Lenovo Retools ThinkStation And ThinkPad Workstations With Latest Intel And NVIDIA Chips

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Lenovo just revealed its next generation of ThinkStation and ThinkPad workstations to "push the limits of creative productivity." These systems have been updated with Intel’s latest processors and support NVIDIA’s professional RTX graphics cards. They're also designed to support Windows 11 (obviously), but several flavors of Linux as well, including both Ubuntu and Red Hat Enterprise Linux.

New Desktop ThinkStation Models

There are three ThinkStation P3 (desktop) variants: the Tower, Ultra, and Tiny. The ThinkStation P3 Tower (pictured top) is an "expanded chassis" with support for power supplies up to 1100W and can be configured with up to 26TB of storage across 6 drives. It supports up to an Intel Core i9 CPU with the W680 chipset and up to the NVIDIA RTX A5000 (Ampere) professional GPU with 24GB of VRAM. It also houses up to 128GB of DDR5-5600 memory via 4x UDIMM slots. I/O options sound adequate with an array of USB-A and USB-C ports with optional Serial, PS/2, and Flexible IO ports, although the single gigabit ethernet port may be limiting to some users. The tower measures 7.1 x 14.6 x 16.3 inches (180 x 370 x 415mm) which really is not all that large.

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Lenovo ThinkStation P3 Ultra Exploded View

If space is a constraint though, the ThinkStation P3 Ultra measures just 3.4 x 8.7 x 7.9 inches (87 x 223 x 202mm), but matches the larger P3 Tower in several respects. It offers the same top end CPU choices of an Intel Core i9 with the W680 chipset and can leverage up to 128GB of DDR5-5600 memory, though it uses 4x SODIMM modules instead. It substitutes in the mobile variant of the NVIDIA RTX 5500 GPU at the top end with 16GB VRAM, but can also be configured with an NVIDIA RTX A2000 12GB or even an Intel Arc Pro A40 6GB for those who prefer it. Maximum storage is also cut down but can still span up to 9TB across 3 drives and the whole system sips under 300 watts of power. This is the only model with native Thunderbolt support listed via 2x TB4 ports on the front.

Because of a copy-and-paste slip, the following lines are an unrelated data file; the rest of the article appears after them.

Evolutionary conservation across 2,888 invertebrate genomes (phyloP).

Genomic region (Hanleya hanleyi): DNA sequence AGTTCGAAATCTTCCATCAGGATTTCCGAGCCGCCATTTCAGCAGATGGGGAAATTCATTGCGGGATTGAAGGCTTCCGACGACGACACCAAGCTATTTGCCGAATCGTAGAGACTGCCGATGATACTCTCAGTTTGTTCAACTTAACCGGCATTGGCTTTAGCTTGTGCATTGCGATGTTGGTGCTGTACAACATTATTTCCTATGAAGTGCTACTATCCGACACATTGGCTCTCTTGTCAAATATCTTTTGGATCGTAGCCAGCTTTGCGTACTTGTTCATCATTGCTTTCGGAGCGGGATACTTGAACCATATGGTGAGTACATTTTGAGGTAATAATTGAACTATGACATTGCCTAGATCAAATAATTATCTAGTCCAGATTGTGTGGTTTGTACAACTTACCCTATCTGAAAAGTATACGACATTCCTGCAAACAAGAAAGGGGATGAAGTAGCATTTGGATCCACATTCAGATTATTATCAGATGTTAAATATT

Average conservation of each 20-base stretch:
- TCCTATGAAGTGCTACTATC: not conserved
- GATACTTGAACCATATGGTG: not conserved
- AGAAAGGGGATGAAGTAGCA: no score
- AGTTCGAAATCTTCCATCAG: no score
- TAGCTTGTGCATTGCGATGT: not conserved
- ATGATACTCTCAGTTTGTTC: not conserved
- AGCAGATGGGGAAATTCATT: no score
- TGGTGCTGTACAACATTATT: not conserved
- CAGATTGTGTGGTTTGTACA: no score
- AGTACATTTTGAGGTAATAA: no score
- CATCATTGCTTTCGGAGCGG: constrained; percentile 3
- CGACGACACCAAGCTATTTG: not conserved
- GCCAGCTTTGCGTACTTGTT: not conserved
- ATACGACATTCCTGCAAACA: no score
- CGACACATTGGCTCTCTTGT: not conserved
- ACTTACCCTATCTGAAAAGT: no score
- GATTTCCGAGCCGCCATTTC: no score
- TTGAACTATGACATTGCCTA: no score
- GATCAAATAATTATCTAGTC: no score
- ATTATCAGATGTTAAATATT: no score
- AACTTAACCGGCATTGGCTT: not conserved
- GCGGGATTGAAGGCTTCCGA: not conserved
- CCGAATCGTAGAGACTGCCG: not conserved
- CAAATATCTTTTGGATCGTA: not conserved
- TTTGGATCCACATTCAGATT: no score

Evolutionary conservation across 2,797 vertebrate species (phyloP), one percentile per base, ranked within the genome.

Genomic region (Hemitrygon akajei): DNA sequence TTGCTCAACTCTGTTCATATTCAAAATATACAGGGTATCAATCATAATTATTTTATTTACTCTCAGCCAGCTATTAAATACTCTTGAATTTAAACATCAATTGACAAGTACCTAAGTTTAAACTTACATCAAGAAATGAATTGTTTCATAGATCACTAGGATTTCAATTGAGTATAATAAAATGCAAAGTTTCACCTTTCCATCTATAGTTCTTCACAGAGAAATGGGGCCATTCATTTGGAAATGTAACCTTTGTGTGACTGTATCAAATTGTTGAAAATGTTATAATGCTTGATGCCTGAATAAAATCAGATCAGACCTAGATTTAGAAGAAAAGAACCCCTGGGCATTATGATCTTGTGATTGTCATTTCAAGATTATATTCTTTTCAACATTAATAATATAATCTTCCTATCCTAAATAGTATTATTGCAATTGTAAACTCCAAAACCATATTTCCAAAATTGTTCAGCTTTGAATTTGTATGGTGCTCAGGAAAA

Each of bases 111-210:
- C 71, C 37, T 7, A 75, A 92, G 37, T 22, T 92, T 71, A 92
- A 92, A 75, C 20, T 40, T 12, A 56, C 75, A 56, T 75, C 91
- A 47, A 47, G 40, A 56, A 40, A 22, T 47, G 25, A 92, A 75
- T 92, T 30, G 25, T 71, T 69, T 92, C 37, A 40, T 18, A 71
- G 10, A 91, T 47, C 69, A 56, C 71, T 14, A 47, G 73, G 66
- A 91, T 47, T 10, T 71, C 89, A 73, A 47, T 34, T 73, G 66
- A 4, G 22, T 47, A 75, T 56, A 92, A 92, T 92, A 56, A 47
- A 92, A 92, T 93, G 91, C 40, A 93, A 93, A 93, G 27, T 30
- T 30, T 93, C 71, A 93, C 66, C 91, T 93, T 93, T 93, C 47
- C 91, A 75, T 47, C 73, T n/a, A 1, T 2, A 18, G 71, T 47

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Lenovo ThinkStation P3 Tiny

Smaller still, the ThinkStation P3 Tiny lives up to its name with diminutive 1.5 x 7.2 x 7.0-inch (37 x 183 x 179mm) dimensions, but makes some more concessions. Lenovo still advertises support for up to an Intel Core i9 CPU, but uses the Q670 chipset. Its graphics offering tops out at the NVIDIA T1000 with just 8GB of VRAM, but this can still be very capable for a range of uses. Memory capacity is also halved to 64GB of DDR5-5600 with 2x SODIMM slots and storage tops out at 2x 2TB drives for 4TB of total capacity. I/O options are surprisingly healthy with its mix of USB-A and USB-C ports (up to 3.2 Gen 2), and a single expansion slot can be used for Serial/DP/HDMI/Type-C+DP/USB/LAN/Thunderbolt 4.

Fresh Mobile ThinkPad Models

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Lenovo ThinkPad P16 Gen 2

Lenovo’s mobile options are more plentiful, and potentially every bit as powerful. The ThinkPad P16 Gen 2 is the flagship model, featuring up to Intel Core i9 HX-series processors and able to wield the NVIDIA RTX 5000 Ada Generation GPU for mobile workstations with 16GB GDDR6. It can be outfitted with even more system memory, up to 192GB of DDR5 using 4x 48GB SODIMM modules. And it features a 16-inch 16:10 display with multiple resolution options, up to a UHD+ OLED Touch panel featuring HDR500 True Black and Dolby Vision certifications. While it does house a 94Whr battery, we wouldn’t expect much in the way of extended outings when configured with all that horsepower.